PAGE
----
Autonomous Weapons and the Future of War 

May 2022 No Comments

Speaker(s): Scharre, P. (Center for a New American Security [CNAS])

Date: 3 June 2022

Speaker Session Summary

SMA hosted a speaker session with Dr. Paul Scharre (Vice President and Director of Studies, Center for a New American Security [CNAS]; Author of Army of None: Autonomous Weapons and the Future of War) as part of its SMA General Series.

The use of autonomous weapons systems is frequently debated by countries’ leadership, military personnel, and scholars because of its potentially destructive capabilities. However, this is partially a result of a frequent misconception that autonomous weapons systems have no human control, Dr. Scharre explained. Even fully autonomous weapons have some human input and monitoring. Nonetheless, fully autonomous weapons systems—such as the IAI Harpy—can make some attack decisions on their own. These fully autonomous weapons systems’ decisions have the potential to cross legal, ethical, and policy boundaries before an operator intervenes.

Dr. Scharre added that autonomous weapons systems are becoming more prevalent with around 30 countries possessing at least semi-autonomous weapons systems. Even though some tasks will likely always be reserved for human operators, autonomous weapons systems are forcing government and military leaders to evaluate the a) legal, b) ethical, and c) policy barriers to their use.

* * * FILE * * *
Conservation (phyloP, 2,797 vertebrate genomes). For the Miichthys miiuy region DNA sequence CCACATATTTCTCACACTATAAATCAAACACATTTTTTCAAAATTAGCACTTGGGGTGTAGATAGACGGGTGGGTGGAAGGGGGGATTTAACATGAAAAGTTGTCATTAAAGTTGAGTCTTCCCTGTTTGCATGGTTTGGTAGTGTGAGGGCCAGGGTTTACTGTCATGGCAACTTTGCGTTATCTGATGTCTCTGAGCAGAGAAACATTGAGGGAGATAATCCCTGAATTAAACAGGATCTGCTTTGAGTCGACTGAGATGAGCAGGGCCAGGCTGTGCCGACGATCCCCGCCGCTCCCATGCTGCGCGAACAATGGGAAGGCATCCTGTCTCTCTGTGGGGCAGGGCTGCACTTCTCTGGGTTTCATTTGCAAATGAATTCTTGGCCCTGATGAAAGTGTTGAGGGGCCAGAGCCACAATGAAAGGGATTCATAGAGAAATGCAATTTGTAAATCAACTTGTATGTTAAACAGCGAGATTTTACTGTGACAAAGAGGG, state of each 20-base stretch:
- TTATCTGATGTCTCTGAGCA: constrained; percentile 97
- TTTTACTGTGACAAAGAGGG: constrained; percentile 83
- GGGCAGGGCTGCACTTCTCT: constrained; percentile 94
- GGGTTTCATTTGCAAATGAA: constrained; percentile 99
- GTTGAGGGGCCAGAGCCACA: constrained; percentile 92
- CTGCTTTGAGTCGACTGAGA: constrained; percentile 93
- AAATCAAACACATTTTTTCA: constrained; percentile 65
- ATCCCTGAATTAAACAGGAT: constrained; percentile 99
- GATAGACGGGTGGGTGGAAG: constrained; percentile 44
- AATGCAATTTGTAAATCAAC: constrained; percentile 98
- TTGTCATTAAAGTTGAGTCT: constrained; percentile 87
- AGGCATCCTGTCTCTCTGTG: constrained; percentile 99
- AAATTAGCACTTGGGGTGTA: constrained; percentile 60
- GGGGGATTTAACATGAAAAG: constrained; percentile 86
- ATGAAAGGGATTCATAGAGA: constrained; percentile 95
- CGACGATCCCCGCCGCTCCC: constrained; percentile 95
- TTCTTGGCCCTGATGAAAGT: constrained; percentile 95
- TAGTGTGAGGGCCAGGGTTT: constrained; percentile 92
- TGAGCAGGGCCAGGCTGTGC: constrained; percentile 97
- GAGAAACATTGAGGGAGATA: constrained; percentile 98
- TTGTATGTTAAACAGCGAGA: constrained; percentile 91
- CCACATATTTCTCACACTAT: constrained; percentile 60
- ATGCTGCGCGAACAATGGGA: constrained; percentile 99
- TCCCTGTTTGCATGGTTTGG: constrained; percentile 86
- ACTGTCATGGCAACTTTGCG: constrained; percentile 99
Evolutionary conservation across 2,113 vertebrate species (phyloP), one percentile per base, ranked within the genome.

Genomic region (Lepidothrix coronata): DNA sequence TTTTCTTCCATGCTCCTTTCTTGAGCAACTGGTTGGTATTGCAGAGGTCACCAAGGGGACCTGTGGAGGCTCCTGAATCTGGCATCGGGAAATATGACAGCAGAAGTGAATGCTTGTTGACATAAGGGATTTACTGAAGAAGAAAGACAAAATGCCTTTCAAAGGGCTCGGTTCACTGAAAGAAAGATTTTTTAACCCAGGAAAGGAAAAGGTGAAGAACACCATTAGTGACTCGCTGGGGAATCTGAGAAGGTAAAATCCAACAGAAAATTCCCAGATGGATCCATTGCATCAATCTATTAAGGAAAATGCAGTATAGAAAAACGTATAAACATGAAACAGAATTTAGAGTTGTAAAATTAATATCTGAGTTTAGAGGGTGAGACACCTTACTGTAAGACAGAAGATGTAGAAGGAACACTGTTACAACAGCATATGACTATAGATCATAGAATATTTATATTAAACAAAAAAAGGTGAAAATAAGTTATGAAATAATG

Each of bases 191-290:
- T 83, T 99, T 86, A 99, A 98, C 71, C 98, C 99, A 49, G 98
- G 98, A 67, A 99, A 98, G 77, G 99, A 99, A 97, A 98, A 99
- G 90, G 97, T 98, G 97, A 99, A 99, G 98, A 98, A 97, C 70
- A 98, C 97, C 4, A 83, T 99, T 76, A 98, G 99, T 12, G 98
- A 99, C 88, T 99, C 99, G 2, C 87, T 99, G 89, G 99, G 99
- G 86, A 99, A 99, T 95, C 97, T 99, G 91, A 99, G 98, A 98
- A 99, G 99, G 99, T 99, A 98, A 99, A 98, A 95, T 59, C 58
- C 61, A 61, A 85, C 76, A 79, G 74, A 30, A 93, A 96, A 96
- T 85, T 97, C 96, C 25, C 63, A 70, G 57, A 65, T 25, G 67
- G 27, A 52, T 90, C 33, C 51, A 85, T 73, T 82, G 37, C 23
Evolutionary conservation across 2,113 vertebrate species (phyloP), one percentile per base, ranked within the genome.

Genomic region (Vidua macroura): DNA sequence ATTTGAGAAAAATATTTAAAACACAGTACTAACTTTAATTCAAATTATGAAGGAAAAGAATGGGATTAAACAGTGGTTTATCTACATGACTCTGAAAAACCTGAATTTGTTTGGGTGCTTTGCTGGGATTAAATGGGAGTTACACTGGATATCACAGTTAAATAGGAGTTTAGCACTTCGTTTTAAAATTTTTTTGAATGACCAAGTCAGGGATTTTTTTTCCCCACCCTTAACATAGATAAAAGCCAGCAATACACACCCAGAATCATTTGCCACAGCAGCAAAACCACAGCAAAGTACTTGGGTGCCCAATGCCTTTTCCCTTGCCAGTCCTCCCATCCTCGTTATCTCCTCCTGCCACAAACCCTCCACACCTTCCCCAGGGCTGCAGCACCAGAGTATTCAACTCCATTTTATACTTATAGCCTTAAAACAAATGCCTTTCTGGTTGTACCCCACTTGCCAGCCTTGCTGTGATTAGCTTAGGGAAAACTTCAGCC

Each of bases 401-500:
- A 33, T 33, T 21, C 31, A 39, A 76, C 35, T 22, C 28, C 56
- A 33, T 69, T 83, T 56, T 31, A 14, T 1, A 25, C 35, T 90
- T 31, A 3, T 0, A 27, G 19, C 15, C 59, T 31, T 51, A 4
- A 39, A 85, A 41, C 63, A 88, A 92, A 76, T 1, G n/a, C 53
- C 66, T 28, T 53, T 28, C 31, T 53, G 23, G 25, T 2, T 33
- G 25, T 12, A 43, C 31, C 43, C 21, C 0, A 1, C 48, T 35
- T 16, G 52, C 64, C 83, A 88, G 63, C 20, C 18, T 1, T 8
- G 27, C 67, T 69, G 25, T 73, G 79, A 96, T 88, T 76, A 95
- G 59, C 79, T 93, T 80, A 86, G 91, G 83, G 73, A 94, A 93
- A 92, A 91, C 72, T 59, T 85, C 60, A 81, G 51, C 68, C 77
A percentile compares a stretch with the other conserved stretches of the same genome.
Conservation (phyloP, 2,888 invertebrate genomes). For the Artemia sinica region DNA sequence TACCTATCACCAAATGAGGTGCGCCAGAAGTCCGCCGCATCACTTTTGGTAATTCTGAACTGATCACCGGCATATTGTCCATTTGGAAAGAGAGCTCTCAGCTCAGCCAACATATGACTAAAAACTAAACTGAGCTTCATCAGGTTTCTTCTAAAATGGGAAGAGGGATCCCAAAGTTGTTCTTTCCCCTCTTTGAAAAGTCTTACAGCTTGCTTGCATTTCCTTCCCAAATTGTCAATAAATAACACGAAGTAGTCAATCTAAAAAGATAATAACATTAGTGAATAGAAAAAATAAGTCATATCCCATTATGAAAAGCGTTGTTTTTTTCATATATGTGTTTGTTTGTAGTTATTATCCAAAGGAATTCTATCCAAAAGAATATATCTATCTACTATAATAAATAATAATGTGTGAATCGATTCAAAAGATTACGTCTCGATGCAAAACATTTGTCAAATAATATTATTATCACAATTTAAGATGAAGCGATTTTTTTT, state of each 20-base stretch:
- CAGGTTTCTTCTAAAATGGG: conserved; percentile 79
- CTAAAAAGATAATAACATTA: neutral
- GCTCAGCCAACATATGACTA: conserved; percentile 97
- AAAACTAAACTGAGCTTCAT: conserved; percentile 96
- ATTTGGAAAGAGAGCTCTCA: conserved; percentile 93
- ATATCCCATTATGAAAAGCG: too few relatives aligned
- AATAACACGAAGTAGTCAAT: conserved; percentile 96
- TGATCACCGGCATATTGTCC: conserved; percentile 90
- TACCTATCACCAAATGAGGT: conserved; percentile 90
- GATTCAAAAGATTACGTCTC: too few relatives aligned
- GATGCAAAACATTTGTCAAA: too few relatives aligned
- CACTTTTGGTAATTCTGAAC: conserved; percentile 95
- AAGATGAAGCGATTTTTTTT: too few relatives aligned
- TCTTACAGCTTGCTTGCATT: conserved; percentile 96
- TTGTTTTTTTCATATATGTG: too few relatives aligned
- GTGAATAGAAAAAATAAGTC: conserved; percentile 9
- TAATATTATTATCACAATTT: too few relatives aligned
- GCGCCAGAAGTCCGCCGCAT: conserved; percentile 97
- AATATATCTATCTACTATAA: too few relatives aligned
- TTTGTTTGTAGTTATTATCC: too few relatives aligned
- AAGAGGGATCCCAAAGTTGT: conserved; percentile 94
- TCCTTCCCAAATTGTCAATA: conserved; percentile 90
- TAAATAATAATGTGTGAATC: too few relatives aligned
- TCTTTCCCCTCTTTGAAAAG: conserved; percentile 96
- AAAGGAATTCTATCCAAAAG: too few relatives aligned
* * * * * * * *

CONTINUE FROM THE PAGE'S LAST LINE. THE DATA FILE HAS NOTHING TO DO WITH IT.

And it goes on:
There are no legal restraints on the use of fully autonomous weapons, Dr. Scharre explained. This is because there was, historically, an assumption that a human operator would be making decisions for the technology. An example of what may be considered an unlawful use of an autonomous weapons system is a strike that causes unnecessary pain and suffering for enemy combatants or civilians. Furthermore, it may be unethical for a machine to decide when to lethally strike human targets. The potential for flash wars between countries being instigated by autonomous weapons is also a concern. Countries pursuing autonomous weapons will likely not be restricted by global policy in the future due to the slow legislative process. However, several countries and non-governmental humanitarian organizations are currently pushing for global legislation to limit the use of autonomous weapons, Dr. Scharre stated.

Speaker Session Recording

Briefing Materials


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